For libraries, Blockchain represents the opportunity to build their own networks. Beyond being independent of such entities as OCLC, libraries will be able to redefine relationships with patrons. The lessons of the past show how this opportunity can either define the future or be passed by. Here are the three main lessons from the past of Bibframe, Word and Linux.
- Agreement to act is necessary. Bibframe was and remains a superior product. It failed because of lack of agreement. The parting of the Library of Congress and Zepheira meant that MARC would dominate for another decade. Libraries have been unwilling or unable to organize and agree on a standard. Other linked data protocols have emerged but to no avail.
- To stay on top, one must be willing to change. One reason that WordPerfect lost the mass market to Microsoft Word was a delayed transition from DOS to Windows. As the world switched to Windows, staying with WordPerfect wasn’t an option until it was too late. Since then, Microsoft Word has changed again and again. There is even an online version that competes with Google Docs. A related corollary might be that keeping a niche requires a willingness to stay the same. WordPerfect keeps its user base due to its reveal codes feature and command structure.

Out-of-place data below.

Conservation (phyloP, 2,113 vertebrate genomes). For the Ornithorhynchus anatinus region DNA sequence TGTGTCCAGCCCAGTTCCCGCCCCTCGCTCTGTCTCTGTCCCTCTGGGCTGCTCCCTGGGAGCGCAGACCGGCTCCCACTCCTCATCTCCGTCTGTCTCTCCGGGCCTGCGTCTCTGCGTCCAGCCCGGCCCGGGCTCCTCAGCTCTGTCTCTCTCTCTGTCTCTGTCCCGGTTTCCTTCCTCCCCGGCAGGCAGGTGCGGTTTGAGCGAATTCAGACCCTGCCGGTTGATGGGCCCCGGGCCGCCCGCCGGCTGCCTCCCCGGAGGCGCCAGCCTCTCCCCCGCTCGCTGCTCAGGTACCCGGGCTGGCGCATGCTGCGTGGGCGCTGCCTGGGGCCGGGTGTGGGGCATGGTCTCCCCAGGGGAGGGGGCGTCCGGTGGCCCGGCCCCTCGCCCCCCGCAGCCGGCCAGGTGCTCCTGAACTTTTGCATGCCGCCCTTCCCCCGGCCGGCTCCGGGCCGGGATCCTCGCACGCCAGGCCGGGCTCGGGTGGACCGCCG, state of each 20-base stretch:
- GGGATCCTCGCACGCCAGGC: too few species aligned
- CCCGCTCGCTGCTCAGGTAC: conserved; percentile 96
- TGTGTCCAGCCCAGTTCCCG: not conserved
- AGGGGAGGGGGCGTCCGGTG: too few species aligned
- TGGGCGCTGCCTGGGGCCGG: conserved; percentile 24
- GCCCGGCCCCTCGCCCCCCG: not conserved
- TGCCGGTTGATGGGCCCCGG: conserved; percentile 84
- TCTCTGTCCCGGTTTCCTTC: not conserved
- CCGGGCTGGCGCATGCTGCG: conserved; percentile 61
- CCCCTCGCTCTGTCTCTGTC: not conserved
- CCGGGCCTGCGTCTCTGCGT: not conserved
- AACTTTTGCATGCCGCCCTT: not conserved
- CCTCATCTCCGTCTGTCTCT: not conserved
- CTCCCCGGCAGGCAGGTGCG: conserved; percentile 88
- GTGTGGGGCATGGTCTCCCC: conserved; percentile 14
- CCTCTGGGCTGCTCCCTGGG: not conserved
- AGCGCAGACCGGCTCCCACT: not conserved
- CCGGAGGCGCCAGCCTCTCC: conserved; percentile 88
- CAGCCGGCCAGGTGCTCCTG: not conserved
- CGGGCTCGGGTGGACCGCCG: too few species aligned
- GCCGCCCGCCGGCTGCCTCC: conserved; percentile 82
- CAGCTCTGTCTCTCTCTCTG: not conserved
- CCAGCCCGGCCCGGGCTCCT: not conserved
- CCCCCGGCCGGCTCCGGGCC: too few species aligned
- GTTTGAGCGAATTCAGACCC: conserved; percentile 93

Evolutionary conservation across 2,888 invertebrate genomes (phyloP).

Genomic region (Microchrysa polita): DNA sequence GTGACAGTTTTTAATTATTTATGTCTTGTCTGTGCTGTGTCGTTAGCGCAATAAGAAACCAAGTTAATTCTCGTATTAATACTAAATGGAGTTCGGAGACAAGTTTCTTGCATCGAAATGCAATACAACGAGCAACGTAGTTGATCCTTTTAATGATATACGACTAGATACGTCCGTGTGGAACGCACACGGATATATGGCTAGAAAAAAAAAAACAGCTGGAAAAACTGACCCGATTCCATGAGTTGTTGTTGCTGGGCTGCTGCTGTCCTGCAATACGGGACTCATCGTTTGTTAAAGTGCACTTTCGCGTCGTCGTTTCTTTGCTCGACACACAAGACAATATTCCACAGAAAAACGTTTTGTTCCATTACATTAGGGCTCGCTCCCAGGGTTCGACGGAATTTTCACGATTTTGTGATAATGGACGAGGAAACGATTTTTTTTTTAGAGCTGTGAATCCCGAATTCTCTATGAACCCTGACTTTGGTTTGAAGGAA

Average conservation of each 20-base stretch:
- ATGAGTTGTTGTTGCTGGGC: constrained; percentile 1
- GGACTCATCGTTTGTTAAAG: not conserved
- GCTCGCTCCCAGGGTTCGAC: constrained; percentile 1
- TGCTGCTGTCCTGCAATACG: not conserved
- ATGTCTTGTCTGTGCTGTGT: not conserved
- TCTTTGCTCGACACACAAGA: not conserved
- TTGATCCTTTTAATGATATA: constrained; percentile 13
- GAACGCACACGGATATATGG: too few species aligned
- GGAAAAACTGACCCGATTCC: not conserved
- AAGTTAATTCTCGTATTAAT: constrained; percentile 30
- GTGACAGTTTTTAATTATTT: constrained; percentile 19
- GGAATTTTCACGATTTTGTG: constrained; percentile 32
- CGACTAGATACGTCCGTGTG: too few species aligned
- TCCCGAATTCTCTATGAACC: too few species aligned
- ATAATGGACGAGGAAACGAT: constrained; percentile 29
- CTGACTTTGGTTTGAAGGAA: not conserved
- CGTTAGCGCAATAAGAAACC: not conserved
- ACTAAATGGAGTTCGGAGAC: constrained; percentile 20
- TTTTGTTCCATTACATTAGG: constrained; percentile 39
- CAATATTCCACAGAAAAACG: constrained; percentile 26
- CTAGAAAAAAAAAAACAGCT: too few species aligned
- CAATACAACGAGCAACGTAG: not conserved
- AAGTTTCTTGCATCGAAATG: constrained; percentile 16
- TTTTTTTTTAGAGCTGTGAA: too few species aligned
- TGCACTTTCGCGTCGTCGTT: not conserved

- What begins as a community initiative often finds its greatest success in the corporate world. While Linus Torvalds’ Linux kernel remains free, it has been most successful in the corporate world. Linux dominates on servers but has yet to catch on in desktop environments beyond Chromebooks powered by Google’s Chrome OS. Android OS, also from Google, means that Linux dominates the mobile market.
Are libraries willing to agree in order to advance? Once something is up and running, are libraries willing to keep working on it? Blockchain is already well established as a tool used by vendors for building better products. It remains to be seen whether communities will agree to act and build their own networks.